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Karl Marx (1818-1883)

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Who Is?:

One of the most remarkable and controversial figures in modern politics and philosophy, Karl Marx was a German-born philosopher of Jewish descent, who inspired generations of students through his writings. Author, among others, of the Capital (whose second and third volumes were posthumously published by his lifelong fellow Friedrich Engels) and the Manifesto of the Communist Party, he spent most of his adult life in England. He is best known for his historical materialism, which saw the study of human history as an analysis of the material conditions characteristic of a period, particularly as reflected in the economic and social structures that succeeded through history. Along with Engels, Marx also formulated the theory of surplus value, through which he argued for the alienation of workers from their labor and their exploitation. Marx’s thought links history to economics, politics, and philosophy rendering him a one of the few philosophers in the Western tradition with a strong interdisciplinary appeal.

Early Life:

Marx was born on May 5th 1818 in Trier, at the time part of the Kingdom of Prussia. Marx’s father was an attorney and had a relatively good income for the time. He had converted to Protestantism before Karl’s birth, but the family was of Jewish descent: Karl’s paternal grandfather was rabbi in Trier, while his maternal grandfather was a Dutch rabbi. At age eighteen he got engaged to one of the most attractive and aristocratic women in town, Jenny von Westphalen. Her family was quite wealthy, and her nephews will later found Philips Electronics, to date one of the largest electronics companies in the world. Karl and Jenny’s life was set on to a different direction, however. They married in 1843 and lived together for the rest of their life around France, Belgium, Germany, and England. The two had seven children: four died before adulthood; of the three remaining, two daughters committed suicide and one – Freddy – had more average life.

Education:

Marx received private education with a special attention to philosophy, literature, and classics. As a teenager, he got fascinated in Hegel’s ideas, of which he was also fervently critic, siding with authors such as Feuerbach and Bauer.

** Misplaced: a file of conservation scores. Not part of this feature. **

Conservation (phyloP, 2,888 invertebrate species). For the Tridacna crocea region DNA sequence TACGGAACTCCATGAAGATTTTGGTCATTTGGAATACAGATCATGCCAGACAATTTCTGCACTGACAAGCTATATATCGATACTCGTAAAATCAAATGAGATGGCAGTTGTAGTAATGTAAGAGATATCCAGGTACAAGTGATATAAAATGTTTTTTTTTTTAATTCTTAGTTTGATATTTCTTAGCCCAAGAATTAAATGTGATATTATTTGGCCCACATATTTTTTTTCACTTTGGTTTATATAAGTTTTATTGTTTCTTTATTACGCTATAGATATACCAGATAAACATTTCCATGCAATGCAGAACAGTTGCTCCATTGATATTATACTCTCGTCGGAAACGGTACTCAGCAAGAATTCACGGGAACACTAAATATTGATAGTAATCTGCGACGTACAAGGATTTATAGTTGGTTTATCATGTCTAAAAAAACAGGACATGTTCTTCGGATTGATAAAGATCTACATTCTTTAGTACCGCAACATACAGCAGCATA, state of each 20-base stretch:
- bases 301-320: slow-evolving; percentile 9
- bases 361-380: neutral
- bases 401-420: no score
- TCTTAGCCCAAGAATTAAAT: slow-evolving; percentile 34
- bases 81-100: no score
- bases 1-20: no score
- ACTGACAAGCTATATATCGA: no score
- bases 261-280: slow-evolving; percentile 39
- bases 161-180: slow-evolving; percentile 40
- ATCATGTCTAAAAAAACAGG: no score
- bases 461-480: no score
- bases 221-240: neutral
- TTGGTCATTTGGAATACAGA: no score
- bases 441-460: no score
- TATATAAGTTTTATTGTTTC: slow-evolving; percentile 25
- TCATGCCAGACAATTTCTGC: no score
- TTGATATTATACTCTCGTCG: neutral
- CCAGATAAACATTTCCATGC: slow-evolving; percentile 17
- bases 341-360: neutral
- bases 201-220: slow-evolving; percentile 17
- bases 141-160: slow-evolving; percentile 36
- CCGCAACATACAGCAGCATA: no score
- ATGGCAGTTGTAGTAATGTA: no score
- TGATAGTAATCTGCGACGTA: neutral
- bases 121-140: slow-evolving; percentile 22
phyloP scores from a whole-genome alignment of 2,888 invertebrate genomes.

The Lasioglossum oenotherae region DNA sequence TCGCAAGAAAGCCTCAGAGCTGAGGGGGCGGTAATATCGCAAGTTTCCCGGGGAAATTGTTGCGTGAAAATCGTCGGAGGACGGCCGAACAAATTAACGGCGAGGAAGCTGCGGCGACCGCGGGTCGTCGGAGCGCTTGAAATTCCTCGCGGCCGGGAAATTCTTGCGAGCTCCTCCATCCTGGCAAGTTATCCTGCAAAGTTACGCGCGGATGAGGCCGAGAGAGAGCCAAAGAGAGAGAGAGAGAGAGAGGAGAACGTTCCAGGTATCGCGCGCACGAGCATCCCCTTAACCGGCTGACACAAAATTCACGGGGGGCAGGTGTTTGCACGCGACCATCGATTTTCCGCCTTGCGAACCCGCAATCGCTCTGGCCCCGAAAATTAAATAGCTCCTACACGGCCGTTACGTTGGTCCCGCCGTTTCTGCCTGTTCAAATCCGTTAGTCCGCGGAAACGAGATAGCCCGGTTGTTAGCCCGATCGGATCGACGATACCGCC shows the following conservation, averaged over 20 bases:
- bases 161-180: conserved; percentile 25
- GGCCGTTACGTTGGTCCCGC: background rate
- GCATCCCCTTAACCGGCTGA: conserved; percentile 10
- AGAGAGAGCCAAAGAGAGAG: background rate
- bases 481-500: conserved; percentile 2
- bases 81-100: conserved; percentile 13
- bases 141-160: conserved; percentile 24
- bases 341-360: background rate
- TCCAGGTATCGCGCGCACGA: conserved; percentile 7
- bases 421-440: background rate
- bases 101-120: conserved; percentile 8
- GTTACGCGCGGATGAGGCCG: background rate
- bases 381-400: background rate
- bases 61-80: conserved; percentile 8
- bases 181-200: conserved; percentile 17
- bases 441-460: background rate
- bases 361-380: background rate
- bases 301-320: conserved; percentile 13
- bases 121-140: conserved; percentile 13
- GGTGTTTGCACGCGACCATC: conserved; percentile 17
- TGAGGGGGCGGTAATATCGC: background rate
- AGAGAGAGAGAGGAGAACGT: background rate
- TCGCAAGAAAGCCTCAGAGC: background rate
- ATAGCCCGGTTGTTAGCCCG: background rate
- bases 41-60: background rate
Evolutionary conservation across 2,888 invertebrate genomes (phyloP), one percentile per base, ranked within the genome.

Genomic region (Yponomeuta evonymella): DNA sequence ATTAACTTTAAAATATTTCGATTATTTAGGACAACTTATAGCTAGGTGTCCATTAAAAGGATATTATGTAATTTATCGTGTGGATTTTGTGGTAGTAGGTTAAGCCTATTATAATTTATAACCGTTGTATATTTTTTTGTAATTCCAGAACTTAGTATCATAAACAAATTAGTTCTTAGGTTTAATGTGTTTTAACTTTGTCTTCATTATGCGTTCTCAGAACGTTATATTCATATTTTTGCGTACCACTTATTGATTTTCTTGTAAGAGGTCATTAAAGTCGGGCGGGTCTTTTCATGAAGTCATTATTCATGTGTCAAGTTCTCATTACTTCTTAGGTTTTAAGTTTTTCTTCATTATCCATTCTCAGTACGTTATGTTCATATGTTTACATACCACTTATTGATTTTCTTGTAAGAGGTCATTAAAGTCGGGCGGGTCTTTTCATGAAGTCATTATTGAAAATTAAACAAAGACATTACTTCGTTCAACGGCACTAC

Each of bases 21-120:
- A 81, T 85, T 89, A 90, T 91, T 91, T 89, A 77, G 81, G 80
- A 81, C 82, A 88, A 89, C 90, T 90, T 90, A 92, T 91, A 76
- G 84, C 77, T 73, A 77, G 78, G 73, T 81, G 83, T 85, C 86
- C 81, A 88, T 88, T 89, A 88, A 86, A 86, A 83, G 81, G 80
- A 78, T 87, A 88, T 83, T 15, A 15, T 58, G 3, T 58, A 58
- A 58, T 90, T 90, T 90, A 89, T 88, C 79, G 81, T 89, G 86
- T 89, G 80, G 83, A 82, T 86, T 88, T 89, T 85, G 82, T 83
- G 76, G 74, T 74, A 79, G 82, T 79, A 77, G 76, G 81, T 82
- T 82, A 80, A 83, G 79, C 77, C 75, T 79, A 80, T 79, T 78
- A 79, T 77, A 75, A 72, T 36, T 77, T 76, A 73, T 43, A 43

Marx’s doctoral thesis, submitted in 1841 to the faculty at the University of Jena, was on materialism in Ancient Greek philosophy, a theme that will be central in Marx’s later thought. In 1843 Marx authored another important piece, On the Jewish Question. Central to this short essay is the distinction between those values that belong to humans independently of the political system they happen to live in and those values that instead belong to a person as citizen of a certain State; Marx argues that there is a form of emancipation which is common to all humans, regardless of their political state. It is in the name of such separation between the interests of the individual and those of the State she happens to live in that Marx will later defend the rights of all laborers as universal rights.

Until 1843 Marx’s lifestyle was characterized by a juvenal desire to evade social norms: apparently he appreciated the effects of alcohol and was not shy from exhibiting its effect in public; for instance, he was member and co-president of the Trier Tavern Club drinking society.

Later Life:

Despite an exuberant start, Marx’s life was not easy and certainly not marked by success. Between 1843 and 1849 he and his family took quarters in different European cities (Paris, Brussels, Cologne, London), as Karl was trying to get established as a journalist. They eventually ended up in London, where they lived in poor conditions till their death.

In was in London’s public library that Karl wrote most of his masterpieces, including The Capital aided by the wealth of his friend and colleague Engels. In London Marx could experience first hand the hardship of the industrial revolution and develop his doctrine of historical materialism and surplus value that will revolutionize Europe, and beyond, in the years to come.

Jenny died in December 1881 and Karl in March 1883. According to the record, at his funeral there were no more than a dozen people and he died as a stateless person.

Further Online Readings:

Marx’s works at Project Gutenberg.

The Marxist Internet Archive, containing some of Marx writings as well as a wide range of Marxist literature and resources.

Some audiobooks of Marx’s works.

"Karl Marx" at the Stanford Encyclopedia of Philosophy.
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